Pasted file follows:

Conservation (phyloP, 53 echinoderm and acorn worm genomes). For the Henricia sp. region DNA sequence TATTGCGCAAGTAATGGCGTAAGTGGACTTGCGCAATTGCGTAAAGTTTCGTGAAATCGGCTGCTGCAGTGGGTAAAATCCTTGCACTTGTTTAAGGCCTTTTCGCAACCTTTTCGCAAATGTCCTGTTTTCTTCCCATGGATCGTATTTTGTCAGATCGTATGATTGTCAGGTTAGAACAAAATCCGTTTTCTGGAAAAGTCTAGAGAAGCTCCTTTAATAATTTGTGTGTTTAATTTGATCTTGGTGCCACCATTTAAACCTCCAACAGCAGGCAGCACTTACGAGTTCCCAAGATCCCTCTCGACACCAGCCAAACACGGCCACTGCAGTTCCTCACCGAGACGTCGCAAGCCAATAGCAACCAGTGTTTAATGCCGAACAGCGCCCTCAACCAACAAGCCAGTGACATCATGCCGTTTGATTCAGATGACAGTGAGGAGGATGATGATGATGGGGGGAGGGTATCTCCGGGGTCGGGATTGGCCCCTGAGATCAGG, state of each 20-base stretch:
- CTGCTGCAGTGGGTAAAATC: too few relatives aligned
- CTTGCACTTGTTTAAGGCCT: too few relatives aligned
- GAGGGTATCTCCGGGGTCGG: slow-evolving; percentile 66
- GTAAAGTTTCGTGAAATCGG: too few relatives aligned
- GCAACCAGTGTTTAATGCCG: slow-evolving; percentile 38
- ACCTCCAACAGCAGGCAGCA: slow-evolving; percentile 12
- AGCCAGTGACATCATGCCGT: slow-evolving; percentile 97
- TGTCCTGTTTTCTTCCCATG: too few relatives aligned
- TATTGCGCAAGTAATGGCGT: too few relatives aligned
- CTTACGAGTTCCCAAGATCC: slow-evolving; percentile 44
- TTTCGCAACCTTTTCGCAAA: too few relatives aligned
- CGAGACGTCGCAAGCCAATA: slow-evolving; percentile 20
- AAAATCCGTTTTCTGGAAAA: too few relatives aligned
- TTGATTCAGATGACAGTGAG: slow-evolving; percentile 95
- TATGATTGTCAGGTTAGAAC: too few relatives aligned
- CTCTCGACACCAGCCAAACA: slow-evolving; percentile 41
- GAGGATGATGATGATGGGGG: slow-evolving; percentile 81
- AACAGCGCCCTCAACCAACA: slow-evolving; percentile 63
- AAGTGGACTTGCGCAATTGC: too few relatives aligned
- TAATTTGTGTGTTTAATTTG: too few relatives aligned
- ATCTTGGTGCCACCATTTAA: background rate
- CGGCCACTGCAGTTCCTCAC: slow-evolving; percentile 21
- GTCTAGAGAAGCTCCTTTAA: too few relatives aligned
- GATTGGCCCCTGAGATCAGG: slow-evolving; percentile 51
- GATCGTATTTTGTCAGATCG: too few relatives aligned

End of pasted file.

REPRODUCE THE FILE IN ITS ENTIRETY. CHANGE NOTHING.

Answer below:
Conservation (phyloP, 53 echinoderm and acorn worm genomes). For the Henricia sp. region DNA sequence TATTGCGCAAGTAATGGCGTAAGTGGACTTGCGCAATTGCGTAAAGTTTCGTGAAATCGGCTGCTGCAGTGGGTAAAATCCTTGCACTTGTTTAAGGCCTTTTCGCAACCTTTTCGCAAATGTCCTGTTTTCTTCCCATGGATCGTATTTTGTCAGATCGTATGATTGTCAGGTTAGAACAAAATCCGTTTTCTGGAAAAGTCTAGAGAAGCTCCTTTAATAATTTGTGTGTTTAATTTGATCTTGGTGCCACCATTTAAACCTCCAACAGCAGGCAGCACTTACGAGTTCCCAAGATCCCTCTCGACACCAGCCAAACACGGCCACTGCAGTTCCTCACCGAGACGTCGCAAGCCAATAGCAACCAGTGTTTAATGCCGAACAGCGCCCTCAACCAACAAGCCAGTGACATCATGCCGTTTGATTCAGATGACAGTGAGGAGGATGATGATGATGGGGGGAGGGTATCTCCGGGGTCGGGATTGGCCCCTGAGATCAGG, state of each 20-base stretch:
- CTGCTGCAGTGGGTAAAATC: too few relatives aligned
- CTTGCACTTGTTTAAGGCCT: too few relatives aligned
- GAGGGTATCTCCGGGGTCGG: slow-evolving; percentile 66
- GTAAAGTTTCGTGAAATCGG: too few relatives aligned
- GCAACCAGTGTTTAATGCCG: slow-evolving; percentile 38
- ACCTCCAACAGCAGGCAGCA: slow-evolving; percentile 12
- AGCCAGTGACATCATGCCGT: slow-evolving; percentile 97
- TGTCCTGTTTTCTTCCCATG: too few relatives aligned
- TATTGCGCAAGTAATGGCGT: too few relatives aligned
- CTTACGAGTTCCCAAGATCC: slow-evolving; percentile 44
- TTTCGCAACCTTTTCGCAAA: too few relatives aligned
- CGAGACGTCGCAAGCCAATA: slow-evolving; percentile 20
- AAAATCCGTTTTCTGGAAAA: too few relatives aligned
- TTGATTCAGATGACAGTGAG: slow-evolving; percentile 95
- TATGATTGTCAGGTTAGAAC: too few relatives aligned
- CTCTCGACACCAGCCAAACA: slow-evolving; percentile 41
- GAGGATGATGATGATGGGGG: slow-evolving; percentile 81
- AACAGCGCCCTCAACCAACA: slow-evolving; percentile 63
- AAGTGGACTTGCGCAATTGC: too few relatives aligned
- TAATTTGTGTGTTTAATTTG: too few relatives aligned
- ATCTTGGTGCCACCATTTAA: background rate
- CGGCCACTGCAGTTCCTCAC: slow-evolving; percentile 21
- GTCTAGAGAAGCTCCTTTAA: too few relatives aligned
- GATTGGCCCCTGAGATCAGG: slow-evolving; percentile 51
- GATCGTATTTTGTCAGATCG: too few relatives aligned